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Languages of Loss: Finding Ways To Express Grief

Grief is universal and unavoidable. Yet we live as though it won’t happen to us and we avoid talking about it. Losing a loved one may be your client’s biggest fear, or they may be engulfed and silenced by the pain of it having already happened. Or this may be your own experience.

If, as therapists, we ourselves find grief hard to talk about, how can we help our clients open up about one of the most tumultuous and life changing events they may ever experience?  This experiential workshop will ask you to confront your own losses – those that have happened, and those that you might like to deny will ever happen.

We will explore how grief – our own and that of our clients - can be borne, both within and without the therapy room and discuss resourcing, in the widest possible sense. We will ground our own experience within the context of the various grief theories: Kubler-Ross’s 5 stages, Worden’s 4 tasks, and the more recent Dual Process and Continuing Bonds theories, examining their usefulness, or otherwise. Can theory really help navigate all the ways we attempt to bear the unbearable, express the inexpressible and give voice to the unverbalizable?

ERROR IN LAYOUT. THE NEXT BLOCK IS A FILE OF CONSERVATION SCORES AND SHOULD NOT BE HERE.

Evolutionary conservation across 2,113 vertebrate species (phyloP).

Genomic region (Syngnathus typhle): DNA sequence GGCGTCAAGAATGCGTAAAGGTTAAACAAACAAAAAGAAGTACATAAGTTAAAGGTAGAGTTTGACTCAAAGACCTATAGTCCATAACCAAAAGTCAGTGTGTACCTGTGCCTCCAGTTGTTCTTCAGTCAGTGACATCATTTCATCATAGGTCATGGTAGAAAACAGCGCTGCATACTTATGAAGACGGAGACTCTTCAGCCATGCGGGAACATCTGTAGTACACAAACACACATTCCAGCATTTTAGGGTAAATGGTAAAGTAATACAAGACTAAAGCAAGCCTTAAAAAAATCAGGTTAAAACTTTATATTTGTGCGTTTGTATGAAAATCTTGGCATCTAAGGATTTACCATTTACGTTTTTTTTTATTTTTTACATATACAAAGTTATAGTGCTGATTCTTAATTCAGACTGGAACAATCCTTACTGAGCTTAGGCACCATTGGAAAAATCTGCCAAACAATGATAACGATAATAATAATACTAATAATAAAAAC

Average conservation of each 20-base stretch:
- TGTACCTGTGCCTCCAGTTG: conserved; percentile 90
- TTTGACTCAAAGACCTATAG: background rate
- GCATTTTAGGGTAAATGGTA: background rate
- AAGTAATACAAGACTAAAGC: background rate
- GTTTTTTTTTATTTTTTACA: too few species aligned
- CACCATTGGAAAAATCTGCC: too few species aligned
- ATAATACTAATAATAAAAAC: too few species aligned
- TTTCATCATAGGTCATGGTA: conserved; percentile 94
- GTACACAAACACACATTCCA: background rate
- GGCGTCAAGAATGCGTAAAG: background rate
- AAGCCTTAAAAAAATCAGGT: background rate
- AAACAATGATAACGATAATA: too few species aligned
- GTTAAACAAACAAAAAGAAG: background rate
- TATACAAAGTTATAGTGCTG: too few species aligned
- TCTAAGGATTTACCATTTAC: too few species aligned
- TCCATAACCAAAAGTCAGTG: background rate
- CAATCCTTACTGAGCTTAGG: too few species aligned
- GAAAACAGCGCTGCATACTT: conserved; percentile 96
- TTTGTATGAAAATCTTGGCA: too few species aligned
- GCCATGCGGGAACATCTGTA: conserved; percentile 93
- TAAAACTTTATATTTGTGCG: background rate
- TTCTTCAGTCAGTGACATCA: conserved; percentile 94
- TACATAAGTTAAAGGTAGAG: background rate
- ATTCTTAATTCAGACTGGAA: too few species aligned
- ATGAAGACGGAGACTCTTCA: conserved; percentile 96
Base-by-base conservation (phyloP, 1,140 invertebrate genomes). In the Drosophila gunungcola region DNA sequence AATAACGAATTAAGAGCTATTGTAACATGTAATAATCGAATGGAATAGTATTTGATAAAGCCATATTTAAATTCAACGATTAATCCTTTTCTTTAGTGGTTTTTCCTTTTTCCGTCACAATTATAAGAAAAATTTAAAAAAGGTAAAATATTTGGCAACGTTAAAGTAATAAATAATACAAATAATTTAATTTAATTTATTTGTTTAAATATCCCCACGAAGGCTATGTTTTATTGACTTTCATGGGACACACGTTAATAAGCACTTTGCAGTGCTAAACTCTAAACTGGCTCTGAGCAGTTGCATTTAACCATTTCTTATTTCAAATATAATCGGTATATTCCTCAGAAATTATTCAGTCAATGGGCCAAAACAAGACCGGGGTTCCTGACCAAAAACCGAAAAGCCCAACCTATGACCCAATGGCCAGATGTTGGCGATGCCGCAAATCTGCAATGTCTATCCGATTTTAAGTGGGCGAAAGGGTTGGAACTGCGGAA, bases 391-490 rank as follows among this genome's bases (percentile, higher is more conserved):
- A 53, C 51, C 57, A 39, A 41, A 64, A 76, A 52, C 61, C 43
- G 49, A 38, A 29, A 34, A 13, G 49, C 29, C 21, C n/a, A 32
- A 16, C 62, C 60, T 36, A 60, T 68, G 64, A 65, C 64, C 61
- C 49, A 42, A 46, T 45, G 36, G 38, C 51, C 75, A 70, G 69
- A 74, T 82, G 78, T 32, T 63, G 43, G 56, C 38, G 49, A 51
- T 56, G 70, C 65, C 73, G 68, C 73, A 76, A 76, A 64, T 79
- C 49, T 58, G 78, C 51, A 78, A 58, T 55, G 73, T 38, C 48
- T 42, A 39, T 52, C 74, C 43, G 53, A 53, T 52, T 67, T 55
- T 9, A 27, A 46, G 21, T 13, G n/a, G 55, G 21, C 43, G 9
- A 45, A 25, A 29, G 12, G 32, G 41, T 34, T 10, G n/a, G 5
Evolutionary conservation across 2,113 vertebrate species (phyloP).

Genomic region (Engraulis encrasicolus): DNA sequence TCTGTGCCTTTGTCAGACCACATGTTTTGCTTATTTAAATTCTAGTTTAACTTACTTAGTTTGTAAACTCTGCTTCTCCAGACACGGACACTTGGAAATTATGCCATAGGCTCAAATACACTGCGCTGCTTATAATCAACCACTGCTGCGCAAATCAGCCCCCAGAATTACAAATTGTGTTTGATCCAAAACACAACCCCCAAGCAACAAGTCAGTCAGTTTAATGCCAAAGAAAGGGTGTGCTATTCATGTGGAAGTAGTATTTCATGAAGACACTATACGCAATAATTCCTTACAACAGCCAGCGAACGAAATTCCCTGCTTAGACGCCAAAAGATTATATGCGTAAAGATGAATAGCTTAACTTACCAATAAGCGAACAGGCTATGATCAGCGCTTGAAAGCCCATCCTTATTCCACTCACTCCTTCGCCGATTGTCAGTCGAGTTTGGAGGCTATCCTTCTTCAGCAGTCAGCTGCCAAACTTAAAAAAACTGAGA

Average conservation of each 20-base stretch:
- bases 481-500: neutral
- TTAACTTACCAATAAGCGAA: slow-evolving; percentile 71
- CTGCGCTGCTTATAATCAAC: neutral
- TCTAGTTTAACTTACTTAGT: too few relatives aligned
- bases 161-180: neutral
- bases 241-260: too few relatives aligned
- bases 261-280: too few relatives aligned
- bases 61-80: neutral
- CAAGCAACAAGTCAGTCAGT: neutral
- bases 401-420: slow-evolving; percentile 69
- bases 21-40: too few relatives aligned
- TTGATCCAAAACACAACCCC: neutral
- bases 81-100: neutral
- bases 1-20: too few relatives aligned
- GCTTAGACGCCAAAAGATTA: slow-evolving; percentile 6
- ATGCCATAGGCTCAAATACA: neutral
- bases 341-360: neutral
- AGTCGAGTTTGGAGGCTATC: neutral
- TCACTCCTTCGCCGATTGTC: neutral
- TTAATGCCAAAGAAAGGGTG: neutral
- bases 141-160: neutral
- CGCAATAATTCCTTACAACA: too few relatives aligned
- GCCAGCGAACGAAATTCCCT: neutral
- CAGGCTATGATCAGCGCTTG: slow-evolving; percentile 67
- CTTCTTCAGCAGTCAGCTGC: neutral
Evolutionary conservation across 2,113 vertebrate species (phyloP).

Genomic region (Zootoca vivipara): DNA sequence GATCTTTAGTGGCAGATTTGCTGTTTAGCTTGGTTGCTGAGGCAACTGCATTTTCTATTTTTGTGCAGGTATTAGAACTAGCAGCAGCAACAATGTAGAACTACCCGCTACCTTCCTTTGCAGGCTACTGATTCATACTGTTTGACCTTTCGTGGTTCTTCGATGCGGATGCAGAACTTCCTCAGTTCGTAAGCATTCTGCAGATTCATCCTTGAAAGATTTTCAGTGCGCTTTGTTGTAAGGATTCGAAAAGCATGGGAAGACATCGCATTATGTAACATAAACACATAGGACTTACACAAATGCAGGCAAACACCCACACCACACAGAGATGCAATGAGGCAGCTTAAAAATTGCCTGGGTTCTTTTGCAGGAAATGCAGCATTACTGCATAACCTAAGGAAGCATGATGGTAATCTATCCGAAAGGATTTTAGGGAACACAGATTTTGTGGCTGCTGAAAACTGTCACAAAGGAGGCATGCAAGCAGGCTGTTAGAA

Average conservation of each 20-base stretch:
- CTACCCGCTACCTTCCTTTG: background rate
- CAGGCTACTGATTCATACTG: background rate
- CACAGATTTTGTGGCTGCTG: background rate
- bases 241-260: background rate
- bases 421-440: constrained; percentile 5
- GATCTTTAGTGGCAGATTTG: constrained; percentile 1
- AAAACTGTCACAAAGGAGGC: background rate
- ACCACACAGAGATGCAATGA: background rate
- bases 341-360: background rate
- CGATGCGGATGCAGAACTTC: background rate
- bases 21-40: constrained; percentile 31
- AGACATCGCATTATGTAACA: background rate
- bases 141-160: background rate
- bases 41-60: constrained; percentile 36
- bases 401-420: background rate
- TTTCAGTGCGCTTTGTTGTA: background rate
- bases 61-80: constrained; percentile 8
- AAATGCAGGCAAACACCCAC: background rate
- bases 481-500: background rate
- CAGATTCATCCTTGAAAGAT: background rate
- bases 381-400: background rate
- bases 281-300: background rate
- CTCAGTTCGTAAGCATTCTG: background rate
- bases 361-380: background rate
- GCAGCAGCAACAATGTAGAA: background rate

Sasha Bates, MA: I am an integrative psychotherapist, trained at the Minster Centre. I was working in private practice and teaching CPD workshops on various subjects to do with yoga, trauma and self-care until the day when my husband dropped dead suddenly and with no warning. Overwhelmed by my own grief I turned to journaling as an outlet for the unbearable feelings, and to help me make sense of emotions I couldn’t cope with. I also turned to therapeutic theory to help me cognitively understand what I was going through. This dual approach eventually led to a book – Languages of Loss – a conversation between my grieving self and my therapist self.


Visit our website to book your place.